According to the EIA’s (U.S. Energy Information Administration) estimates, US coal shipments fell to 17.1 million tons during the week ended October 9, compared to 17.2 million tons for the week ended October 2.
Of the total shipments, 6.7 million tons came from the East, while the remaining 10.4 million tons came from the West. The shipments correspond to 98,637 railcar loadings. Railcar loadings fell below 100,000 for the first time in 12 weeks.
Why is this indicator important?
Every week, the EIA publishes shipment data based on coal rail car loadings. Coal is an important commodity for railroad companies like Union Pacific (UNP) and CSX (CSX). However, coal’s importance in freight is falling due to the emergence of shale oil. It is also falling due to competition from other commodities and the propensity of utilities (XLU) to stock coal. We looked at the relationship between crude oil and coal in Part 3.
More importantly, coal producers mine coal on demand, so coal shipments mirror production over the long term. A sustained rise or fall in coal shipments over a few weeks, compared to the previous year, is a significant indicator for coal producers (KOL) like Peabody Energy (BTU), Alliance Resource Partners (ARLP), Arch Coal (ACI), and Cloud Peak Energy (CLD).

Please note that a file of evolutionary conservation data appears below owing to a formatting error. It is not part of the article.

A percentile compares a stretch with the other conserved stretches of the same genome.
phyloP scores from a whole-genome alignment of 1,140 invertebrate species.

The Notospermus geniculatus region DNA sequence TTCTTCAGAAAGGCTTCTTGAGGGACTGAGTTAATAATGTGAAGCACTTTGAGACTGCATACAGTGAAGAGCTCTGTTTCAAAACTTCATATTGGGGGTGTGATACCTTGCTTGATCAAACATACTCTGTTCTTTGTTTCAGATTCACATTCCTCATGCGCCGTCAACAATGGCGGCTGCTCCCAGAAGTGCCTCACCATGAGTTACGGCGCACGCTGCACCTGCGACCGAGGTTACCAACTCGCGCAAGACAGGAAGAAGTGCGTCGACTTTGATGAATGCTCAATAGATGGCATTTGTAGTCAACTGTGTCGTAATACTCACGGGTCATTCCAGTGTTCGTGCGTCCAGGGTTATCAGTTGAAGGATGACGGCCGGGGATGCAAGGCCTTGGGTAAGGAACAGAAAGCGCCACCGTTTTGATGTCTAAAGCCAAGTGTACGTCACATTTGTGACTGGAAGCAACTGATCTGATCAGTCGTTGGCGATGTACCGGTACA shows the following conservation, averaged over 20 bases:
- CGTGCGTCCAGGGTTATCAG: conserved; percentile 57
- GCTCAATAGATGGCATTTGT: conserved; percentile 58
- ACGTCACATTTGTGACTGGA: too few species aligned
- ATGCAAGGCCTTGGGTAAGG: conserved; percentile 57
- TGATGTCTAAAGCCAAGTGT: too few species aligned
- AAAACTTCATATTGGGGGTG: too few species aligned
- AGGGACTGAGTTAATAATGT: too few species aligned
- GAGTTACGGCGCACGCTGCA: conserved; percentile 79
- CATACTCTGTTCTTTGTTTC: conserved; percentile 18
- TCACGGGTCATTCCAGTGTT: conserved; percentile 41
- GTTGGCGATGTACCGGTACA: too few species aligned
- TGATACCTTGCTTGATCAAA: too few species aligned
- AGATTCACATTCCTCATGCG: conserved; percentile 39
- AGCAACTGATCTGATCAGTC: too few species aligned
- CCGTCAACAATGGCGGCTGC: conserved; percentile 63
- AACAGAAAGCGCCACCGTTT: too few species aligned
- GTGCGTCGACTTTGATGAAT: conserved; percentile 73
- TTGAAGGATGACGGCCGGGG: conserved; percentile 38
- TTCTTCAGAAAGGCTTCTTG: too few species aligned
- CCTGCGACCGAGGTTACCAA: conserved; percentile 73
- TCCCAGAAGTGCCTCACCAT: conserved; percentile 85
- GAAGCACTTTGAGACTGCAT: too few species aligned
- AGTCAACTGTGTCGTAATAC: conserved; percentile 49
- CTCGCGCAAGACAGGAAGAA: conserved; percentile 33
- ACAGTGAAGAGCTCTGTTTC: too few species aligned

However, there can be some deviations in the short term. Shipments are a function of demand and other factors like rail availability and competition from other commodities. So, weekly coal shipment data can be misleading. Apart from genuine demand-side issues, factors like rail cars not being available, bad weather, and supply issues can distort the data.